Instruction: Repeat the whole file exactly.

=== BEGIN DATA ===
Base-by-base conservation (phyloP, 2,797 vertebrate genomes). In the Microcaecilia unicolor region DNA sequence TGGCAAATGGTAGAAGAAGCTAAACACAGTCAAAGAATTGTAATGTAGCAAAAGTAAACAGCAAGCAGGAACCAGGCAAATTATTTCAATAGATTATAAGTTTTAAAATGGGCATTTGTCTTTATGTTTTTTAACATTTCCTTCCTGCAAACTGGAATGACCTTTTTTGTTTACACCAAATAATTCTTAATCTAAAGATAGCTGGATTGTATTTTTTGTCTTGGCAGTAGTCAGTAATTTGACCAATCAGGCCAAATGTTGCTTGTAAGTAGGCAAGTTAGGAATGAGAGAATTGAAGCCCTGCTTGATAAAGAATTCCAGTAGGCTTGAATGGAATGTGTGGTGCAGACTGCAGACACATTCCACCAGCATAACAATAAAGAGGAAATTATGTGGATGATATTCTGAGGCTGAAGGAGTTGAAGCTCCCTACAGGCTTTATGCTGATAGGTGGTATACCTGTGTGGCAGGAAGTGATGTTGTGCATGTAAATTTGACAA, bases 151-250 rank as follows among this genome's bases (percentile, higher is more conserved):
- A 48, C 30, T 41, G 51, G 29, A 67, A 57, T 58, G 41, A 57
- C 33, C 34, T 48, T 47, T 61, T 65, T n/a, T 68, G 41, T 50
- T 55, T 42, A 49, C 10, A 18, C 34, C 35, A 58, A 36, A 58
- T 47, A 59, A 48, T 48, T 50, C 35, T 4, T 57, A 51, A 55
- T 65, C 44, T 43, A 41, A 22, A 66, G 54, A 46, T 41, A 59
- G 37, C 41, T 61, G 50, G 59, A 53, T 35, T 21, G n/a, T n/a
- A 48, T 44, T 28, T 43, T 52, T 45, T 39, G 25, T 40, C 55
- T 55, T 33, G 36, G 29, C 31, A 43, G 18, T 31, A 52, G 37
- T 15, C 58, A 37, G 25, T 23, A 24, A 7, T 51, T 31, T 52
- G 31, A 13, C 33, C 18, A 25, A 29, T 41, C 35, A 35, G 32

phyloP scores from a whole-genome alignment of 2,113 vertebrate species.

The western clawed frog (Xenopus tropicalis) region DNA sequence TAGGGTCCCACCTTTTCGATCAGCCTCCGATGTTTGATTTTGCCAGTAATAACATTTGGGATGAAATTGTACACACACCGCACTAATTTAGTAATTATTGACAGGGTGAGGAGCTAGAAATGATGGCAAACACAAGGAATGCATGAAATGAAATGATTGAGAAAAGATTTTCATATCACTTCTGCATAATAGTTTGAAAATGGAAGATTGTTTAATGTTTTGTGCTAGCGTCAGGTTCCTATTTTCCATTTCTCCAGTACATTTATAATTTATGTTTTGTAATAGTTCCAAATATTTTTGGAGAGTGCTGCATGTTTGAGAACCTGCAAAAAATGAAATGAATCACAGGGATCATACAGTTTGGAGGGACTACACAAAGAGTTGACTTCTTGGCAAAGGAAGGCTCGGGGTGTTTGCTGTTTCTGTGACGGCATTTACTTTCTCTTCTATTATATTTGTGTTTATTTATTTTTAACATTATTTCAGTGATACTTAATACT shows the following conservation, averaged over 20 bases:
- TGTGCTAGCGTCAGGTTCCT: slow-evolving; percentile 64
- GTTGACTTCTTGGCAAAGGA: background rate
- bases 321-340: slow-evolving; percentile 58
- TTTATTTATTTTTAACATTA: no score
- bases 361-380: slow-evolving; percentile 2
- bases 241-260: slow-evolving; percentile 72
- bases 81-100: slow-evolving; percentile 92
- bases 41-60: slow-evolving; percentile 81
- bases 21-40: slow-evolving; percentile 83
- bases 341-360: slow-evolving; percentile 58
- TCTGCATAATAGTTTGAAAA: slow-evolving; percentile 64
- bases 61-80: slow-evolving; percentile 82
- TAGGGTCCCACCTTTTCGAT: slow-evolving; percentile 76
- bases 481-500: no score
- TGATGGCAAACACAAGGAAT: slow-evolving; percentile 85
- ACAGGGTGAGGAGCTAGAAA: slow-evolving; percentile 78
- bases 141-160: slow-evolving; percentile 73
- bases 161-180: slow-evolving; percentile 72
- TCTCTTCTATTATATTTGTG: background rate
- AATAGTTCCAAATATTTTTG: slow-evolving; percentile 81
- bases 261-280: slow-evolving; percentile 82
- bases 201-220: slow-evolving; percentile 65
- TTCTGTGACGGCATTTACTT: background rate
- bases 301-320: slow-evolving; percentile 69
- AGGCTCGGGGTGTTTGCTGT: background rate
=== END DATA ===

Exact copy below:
Base-by-base conservation (phyloP, 2,797 vertebrate genomes). In the Microcaecilia unicolor region DNA sequence TGGCAAATGGTAGAAGAAGCTAAACACAGTCAAAGAATTGTAATGTAGCAAAAGTAAACAGCAAGCAGGAACCAGGCAAATTATTTCAATAGATTATAAGTTTTAAAATGGGCATTTGTCTTTATGTTTTTTAACATTTCCTTCCTGCAAACTGGAATGACCTTTTTTGTTTACACCAAATAATTCTTAATCTAAAGATAGCTGGATTGTATTTTTTGTCTTGGCAGTAGTCAGTAATTTGACCAATCAGGCCAAATGTTGCTTGTAAGTAGGCAAGTTAGGAATGAGAGAATTGAAGCCCTGCTTGATAAAGAATTCCAGTAGGCTTGAATGGAATGTGTGGTGCAGACTGCAGACACATTCCACCAGCATAACAATAAAGAGGAAATTATGTGGATGATATTCTGAGGCTGAAGGAGTTGAAGCTCCCTACAGGCTTTATGCTGATAGGTGGTATACCTGTGTGGCAGGAAGTGATGTTGTGCATGTAAATTTGACAA, bases 151-250 rank as follows among this genome's bases (percentile, higher is more conserved):
- A 48, C 30, T 41, G 51, G 29, A 67, A 57, T 58, G 41, A 57
- C 33, C 34, T 48, T 47, T 61, T 65, T n/a, T 68, G 41, T 50
- T 55, T 42, A 49, C 10, A 18, C 34, C 35, A 58, A 36, A 58
- T 47, A 59, A 48, T 48, T 50, C 35, T 4, T 57, A 51, A 55
- T 65, C 44, T 43, A 41, A 22, A 66, G 54, A 46, T 41, A 59
- G 37, C 41, T 61, G 50, G 59, A 53, T 35, T 21, G n/a, T n/a
- A 48, T 44, T 28, T 43, T 52, T 45, T 39, G 25, T 40, C 55
- T 55, T 33, G 36, G 29, C 31, A 43, G 18, T 31, A 52, G 37
- T 15, C 58, A 37, G 25, T 23, A 24, A 7, T 51, T 31, T 52
- G 31, A 13, C 33, C 18, A 25, A 29, T 41, C 35, A 35, G 32

phyloP scores from a whole-genome alignment of 2,113 vertebrate species.

The western clawed frog (Xenopus tropicalis) region DNA sequence TAGGGTCCCACCTTTTCGATCAGCCTCCGATGTTTGATTTTGCCAGTAATAACATTTGGGATGAAATTGTACACACACCGCACTAATTTAGTAATTATTGACAGGGTGAGGAGCTAGAAATGATGGCAAACACAAGGAATGCATGAAATGAAATGATTGAGAAAAGATTTTCATATCACTTCTGCATAATAGTTTGAAAATGGAAGATTGTTTAATGTTTTGTGCTAGCGTCAGGTTCCTATTTTCCATTTCTCCAGTACATTTATAATTTATGTTTTGTAATAGTTCCAAATATTTTTGGAGAGTGCTGCATGTTTGAGAACCTGCAAAAAATGAAATGAATCACAGGGATCATACAGTTTGGAGGGACTACACAAAGAGTTGACTTCTTGGCAAAGGAAGGCTCGGGGTGTTTGCTGTTTCTGTGACGGCATTTACTTTCTCTTCTATTATATTTGTGTTTATTTATTTTTAACATTATTTCAGTGATACTTAATACT shows the following conservation, averaged over 20 bases:
- TGTGCTAGCGTCAGGTTCCT: slow-evolving; percentile 64
- GTTGACTTCTTGGCAAAGGA: background rate
- bases 321-340: slow-evolving; percentile 58
- TTTATTTATTTTTAACATTA: no score
- bases 361-380: slow-evolving; percentile 2
- bases 241-260: slow-evolving; percentile 72
- bases 81-100: slow-evolving; percentile 92
- bases 41-60: slow-evolving; percentile 81
- bases 21-40: slow-evolving; percentile 83
- bases 341-360: slow-evolving; percentile 58
- TCTGCATAATAGTTTGAAAA: slow-evolving; percentile 64
- bases 61-80: slow-evolving; percentile 82
- TAGGGTCCCACCTTTTCGAT: slow-evolving; percentile 76
- bases 481-500: no score
- TGATGGCAAACACAAGGAAT: slow-evolving; percentile 85
- ACAGGGTGAGGAGCTAGAAA: slow-evolving; percentile 78
- bases 141-160: slow-evolving; percentile 73
- bases 161-180: slow-evolving; percentile 72
- TCTCTTCTATTATATTTGTG: background rate
- AATAGTTCCAAATATTTTTG: slow-evolving; percentile 81
- bases 261-280: slow-evolving; percentile 82
- bases 201-220: slow-evolving; percentile 65
- TTCTGTGACGGCATTTACTT: background rate
- bases 301-320: slow-evolving; percentile 69
- AGGCTCGGGGTGTTTGCTGT: background rate